Lincoln on Trial: Southern Civilians and the Law of War

By Burrus M. Carnahan | Go to book overview

1
“With the Law of War
in Time of War”
Applying International Law to a Civil War

At the beginning of the Civil War, Jefferson Davis and Abraham Lincoln had diametrically opposed views on the nature of the conflict and the laws that should apply to the conduct of hostilities and the treatment of enemy persons. The Confederate government argued that it represented an independent nation at war with another independent nation, and that their relations were regulated solely by international law. After secession, the Constitution of the United States was irrelevant, in the Confederate view.

In contrast, throughout the war Lincoln maintained that the Confederate states had not seceded, and could not secede, from the Union. In his view, the U.S. government was dealing not with a Confederate government, but with a group of rebellious individual citizens.1 In principle, then, for Lincoln the Constitution, not international law, governed relations between the Federal government and its rebellious Southern citizens.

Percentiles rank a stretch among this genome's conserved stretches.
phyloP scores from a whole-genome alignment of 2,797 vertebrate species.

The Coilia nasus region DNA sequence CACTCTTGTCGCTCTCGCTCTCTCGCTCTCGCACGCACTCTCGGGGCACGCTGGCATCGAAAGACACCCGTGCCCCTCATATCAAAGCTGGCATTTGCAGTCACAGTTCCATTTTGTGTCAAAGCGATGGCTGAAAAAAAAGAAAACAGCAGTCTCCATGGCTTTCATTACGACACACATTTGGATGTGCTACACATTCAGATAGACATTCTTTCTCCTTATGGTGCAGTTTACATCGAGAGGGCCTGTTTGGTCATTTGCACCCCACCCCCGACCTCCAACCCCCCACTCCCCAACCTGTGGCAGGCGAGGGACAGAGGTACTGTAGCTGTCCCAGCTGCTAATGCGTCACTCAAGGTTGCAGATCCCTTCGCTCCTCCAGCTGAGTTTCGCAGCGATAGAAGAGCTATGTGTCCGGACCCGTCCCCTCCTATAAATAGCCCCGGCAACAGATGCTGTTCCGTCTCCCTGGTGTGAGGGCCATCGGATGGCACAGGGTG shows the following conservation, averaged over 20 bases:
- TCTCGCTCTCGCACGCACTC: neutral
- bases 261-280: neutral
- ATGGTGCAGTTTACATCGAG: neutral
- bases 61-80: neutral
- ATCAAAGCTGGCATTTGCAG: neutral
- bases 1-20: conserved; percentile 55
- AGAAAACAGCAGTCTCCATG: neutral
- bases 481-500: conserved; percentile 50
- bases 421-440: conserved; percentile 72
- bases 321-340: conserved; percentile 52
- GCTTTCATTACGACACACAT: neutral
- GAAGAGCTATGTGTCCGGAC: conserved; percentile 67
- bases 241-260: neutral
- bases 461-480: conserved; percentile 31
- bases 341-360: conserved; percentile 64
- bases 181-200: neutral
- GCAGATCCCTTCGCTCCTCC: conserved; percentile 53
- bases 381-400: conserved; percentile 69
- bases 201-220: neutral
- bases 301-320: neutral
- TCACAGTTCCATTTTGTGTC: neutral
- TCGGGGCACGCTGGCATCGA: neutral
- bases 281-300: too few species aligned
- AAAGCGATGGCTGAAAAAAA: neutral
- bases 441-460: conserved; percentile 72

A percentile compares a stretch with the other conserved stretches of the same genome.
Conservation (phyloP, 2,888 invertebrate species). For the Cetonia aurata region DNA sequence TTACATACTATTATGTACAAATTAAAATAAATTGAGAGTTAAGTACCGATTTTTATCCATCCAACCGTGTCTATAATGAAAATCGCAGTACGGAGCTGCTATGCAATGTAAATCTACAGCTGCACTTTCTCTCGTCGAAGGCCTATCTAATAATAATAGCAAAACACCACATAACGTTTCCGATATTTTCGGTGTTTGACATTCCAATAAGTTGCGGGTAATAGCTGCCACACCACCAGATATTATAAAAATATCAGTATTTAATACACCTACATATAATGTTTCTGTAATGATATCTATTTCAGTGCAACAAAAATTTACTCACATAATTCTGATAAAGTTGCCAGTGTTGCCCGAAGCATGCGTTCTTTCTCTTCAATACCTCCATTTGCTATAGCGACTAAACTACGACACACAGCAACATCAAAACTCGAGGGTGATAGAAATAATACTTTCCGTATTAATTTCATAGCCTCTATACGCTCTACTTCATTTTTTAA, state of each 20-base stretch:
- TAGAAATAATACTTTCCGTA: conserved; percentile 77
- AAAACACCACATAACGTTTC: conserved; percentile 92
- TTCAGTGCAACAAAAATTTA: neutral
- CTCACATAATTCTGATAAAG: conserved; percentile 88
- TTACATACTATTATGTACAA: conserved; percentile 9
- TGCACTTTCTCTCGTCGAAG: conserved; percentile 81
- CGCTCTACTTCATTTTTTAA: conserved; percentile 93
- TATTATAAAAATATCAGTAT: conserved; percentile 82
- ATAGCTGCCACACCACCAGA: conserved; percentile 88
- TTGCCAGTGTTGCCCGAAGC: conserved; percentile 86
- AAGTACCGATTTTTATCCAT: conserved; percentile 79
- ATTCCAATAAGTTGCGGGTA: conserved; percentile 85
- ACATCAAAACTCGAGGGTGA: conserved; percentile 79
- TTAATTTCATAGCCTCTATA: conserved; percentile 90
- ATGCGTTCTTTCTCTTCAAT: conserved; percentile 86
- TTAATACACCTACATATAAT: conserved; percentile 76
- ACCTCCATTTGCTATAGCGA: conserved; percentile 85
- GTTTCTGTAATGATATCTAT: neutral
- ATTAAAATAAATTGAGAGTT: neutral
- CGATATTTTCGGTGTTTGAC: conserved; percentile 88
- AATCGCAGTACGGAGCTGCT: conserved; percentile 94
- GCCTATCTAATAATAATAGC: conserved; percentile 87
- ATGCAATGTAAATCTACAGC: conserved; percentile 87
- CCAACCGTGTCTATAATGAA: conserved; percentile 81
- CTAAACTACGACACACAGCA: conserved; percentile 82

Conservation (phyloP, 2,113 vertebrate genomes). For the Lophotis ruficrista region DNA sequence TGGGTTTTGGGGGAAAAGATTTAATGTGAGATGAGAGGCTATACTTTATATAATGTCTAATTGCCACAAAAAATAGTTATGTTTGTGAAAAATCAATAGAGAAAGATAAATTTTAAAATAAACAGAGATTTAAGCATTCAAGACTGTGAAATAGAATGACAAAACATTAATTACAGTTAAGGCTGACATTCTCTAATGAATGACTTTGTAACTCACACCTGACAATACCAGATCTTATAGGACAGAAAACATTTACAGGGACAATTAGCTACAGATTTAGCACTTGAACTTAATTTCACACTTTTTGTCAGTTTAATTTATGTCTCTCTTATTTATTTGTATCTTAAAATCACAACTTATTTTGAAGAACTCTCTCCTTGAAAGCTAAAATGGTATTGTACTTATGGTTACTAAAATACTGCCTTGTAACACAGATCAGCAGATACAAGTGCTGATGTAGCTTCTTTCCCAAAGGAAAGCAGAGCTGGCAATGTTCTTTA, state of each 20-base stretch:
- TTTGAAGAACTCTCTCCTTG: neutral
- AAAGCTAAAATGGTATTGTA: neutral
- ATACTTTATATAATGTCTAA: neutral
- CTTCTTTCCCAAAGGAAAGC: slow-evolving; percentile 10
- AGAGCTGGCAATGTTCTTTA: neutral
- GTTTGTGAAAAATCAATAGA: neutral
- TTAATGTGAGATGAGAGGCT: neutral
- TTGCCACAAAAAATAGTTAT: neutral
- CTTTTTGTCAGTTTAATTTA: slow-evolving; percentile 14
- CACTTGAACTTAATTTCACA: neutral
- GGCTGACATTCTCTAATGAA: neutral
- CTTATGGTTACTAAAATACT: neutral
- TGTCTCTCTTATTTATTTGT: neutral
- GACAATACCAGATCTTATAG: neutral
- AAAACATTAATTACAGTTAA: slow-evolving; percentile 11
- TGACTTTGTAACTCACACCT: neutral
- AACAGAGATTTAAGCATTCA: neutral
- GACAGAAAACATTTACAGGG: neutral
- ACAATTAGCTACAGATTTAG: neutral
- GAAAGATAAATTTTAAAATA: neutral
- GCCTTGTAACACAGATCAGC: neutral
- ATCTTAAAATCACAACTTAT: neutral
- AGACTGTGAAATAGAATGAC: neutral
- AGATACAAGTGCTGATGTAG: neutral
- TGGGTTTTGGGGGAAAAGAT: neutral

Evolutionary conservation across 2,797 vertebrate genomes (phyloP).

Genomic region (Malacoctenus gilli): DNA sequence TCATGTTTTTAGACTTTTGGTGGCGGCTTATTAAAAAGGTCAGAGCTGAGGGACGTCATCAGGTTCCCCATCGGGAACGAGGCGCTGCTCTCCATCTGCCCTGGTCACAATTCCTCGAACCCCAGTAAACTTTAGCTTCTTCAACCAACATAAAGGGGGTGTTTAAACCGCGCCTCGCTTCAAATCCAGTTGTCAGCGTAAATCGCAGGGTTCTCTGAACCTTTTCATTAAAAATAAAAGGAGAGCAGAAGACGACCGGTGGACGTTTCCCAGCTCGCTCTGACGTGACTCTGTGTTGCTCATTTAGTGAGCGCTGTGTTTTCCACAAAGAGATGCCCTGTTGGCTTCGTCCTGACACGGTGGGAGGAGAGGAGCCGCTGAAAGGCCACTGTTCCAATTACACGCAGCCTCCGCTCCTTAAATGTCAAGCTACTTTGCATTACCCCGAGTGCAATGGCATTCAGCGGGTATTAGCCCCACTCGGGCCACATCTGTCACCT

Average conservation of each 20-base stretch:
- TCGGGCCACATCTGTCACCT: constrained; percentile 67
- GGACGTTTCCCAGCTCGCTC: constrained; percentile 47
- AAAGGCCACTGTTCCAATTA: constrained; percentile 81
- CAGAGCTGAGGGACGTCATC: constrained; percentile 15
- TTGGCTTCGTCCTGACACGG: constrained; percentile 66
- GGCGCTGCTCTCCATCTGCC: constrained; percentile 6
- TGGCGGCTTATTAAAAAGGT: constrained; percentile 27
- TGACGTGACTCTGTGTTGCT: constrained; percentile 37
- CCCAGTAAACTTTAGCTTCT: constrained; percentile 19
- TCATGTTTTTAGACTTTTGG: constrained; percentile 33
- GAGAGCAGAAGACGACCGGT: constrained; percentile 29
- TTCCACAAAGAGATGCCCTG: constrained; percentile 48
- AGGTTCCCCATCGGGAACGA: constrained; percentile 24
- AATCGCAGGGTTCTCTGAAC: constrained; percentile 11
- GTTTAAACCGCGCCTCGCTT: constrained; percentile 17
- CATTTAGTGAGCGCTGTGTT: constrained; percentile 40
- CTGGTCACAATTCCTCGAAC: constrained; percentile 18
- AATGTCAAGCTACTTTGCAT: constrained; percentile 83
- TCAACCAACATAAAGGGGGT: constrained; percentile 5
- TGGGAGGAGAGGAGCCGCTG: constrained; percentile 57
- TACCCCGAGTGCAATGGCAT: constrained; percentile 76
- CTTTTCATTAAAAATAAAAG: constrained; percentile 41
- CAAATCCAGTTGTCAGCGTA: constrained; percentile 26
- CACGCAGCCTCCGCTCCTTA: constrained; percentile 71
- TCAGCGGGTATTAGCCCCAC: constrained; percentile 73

One result of this policy was that the Lincoln administration was extremely sensitive to any act that might accord a degree of legitimacy to the Confederate government, or to the rebellious state governments. The law of war applied to hostilities between independent nations, and applying it, in whole or in part, to the rebels could be another incremental step toward recognition of the Confederacy as a true government. Some of his Radical Republican critics believed President Lincoln had already stumbled in April 1861 when he declared a blockade of Southern ports, since under international law this effectively recognized the

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